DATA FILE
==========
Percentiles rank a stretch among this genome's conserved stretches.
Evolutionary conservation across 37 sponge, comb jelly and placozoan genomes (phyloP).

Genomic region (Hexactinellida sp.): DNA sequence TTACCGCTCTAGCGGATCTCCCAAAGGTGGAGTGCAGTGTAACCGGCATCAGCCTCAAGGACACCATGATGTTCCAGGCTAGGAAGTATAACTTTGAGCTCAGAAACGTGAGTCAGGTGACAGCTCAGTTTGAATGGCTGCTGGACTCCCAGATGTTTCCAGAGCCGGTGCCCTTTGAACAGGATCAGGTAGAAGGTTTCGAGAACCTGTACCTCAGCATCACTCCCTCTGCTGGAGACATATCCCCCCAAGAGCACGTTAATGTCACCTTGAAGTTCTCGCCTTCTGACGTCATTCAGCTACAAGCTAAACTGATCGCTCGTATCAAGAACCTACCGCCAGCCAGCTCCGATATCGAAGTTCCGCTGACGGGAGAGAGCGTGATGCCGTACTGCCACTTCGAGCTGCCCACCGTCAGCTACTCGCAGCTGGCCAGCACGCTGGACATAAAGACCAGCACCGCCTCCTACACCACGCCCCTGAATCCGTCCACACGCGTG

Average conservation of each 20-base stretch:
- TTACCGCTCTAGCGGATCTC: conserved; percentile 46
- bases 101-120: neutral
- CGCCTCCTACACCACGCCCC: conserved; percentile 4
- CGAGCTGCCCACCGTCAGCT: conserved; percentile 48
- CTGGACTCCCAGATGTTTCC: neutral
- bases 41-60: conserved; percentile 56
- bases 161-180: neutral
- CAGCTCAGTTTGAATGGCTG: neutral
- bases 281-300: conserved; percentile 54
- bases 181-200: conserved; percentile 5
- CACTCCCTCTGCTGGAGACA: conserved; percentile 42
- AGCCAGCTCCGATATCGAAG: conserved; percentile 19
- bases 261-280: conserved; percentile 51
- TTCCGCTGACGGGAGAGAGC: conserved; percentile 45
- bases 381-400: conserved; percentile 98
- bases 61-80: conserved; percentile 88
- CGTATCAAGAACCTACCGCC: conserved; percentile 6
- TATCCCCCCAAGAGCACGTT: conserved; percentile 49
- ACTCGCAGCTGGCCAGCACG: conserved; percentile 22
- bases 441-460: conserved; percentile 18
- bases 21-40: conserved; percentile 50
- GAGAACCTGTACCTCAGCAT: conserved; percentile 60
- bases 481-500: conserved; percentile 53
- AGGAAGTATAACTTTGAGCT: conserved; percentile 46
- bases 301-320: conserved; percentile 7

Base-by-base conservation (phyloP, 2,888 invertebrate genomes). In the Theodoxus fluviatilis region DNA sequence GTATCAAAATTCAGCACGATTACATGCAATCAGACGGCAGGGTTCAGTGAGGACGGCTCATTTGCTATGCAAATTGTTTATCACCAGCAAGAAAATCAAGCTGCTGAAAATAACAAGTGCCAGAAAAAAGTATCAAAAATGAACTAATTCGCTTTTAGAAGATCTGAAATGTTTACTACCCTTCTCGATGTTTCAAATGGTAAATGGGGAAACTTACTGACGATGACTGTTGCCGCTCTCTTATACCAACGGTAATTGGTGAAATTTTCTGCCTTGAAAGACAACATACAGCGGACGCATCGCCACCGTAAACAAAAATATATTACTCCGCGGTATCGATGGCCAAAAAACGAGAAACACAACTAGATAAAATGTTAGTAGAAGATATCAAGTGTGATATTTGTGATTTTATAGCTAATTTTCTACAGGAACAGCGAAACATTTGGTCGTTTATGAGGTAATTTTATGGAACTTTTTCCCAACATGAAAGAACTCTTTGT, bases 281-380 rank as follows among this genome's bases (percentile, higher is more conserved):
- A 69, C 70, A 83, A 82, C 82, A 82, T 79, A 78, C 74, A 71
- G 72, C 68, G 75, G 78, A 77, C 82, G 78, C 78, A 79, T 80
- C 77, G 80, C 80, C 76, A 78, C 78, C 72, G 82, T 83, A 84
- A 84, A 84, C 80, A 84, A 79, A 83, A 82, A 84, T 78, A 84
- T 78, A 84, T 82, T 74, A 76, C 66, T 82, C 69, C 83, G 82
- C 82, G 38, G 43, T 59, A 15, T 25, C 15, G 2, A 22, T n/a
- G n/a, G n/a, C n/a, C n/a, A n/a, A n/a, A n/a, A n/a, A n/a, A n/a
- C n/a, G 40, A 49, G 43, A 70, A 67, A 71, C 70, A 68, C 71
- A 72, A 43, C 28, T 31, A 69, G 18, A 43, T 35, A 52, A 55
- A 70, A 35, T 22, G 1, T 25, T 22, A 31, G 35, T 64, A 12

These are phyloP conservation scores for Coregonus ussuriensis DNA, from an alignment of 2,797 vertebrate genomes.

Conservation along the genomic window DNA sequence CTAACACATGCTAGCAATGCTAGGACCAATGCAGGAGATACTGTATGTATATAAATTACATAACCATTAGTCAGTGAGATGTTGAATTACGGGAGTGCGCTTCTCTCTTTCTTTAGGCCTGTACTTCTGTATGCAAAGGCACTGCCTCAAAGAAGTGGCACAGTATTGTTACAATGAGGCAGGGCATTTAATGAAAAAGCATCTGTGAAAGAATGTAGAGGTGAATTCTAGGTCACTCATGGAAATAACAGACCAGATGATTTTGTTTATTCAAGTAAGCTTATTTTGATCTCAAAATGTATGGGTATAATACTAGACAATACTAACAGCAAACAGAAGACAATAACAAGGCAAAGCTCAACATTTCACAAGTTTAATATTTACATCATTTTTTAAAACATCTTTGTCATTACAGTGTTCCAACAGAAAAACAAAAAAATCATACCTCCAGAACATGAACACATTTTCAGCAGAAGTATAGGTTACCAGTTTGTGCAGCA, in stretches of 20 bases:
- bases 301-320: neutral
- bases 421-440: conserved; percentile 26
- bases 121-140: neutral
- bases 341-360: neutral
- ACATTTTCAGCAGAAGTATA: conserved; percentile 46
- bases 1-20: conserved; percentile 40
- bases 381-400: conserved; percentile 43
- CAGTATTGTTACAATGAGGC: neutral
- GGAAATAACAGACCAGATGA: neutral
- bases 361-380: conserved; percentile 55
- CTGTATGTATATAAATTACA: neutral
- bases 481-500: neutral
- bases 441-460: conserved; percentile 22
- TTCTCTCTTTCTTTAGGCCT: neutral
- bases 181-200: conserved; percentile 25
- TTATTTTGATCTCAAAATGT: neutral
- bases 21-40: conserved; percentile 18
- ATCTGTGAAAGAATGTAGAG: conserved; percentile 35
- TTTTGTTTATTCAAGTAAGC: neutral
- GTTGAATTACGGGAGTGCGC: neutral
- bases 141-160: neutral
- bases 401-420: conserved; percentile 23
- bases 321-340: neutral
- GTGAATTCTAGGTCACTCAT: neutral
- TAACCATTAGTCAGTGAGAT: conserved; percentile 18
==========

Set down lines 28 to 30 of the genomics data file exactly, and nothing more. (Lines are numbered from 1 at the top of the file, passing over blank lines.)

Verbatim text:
- AGGAAGTATAACTTTGAGCT: conserved; percentile 46
- bases 301-320: conserved; percentile 7

Base-by-base conservation (phyloP, 2,888 invertebrate genomes). In the Theodoxus fluviatilis region DNA sequence GTATCAAAATTCAGCACGATTACATGCAATCAGACGGCAGGGTTCAGTGAGGACGGCTCATTTGCTATGCAAATTGTTTATCACCAGCAAGAAAATCAAGCTGCTGAAAATAACAAGTGCCAGAAAAAAGTATCAAAAATGAACTAATTCGCTTTTAGAAGATCTGAAATGTTTACTACCCTTCTCGATGTTTCAAATGGTAAATGGGGAAACTTACTGACGATGACTGTTGCCGCTCTCTTATACCAACGGTAATTGGTGAAATTTTCTGCCTTGAAAGACAACATACAGCGGACGCATCGCCACCGTAAACAAAAATATATTACTCCGCGGTATCGATGGCCAAAAAACGAGAAACACAACTAGATAAAATGTTAGTAGAAGATATCAAGTGTGATATTTGTGATTTTATAGCTAATTTTCTACAGGAACAGCGAAACATTTGGTCGTTTATGAGGTAATTTTATGGAACTTTTTCCCAACATGAAAGAACTCTTTGT, bases 281-380 rank as follows among this genome's bases (percentile, higher is more conserved):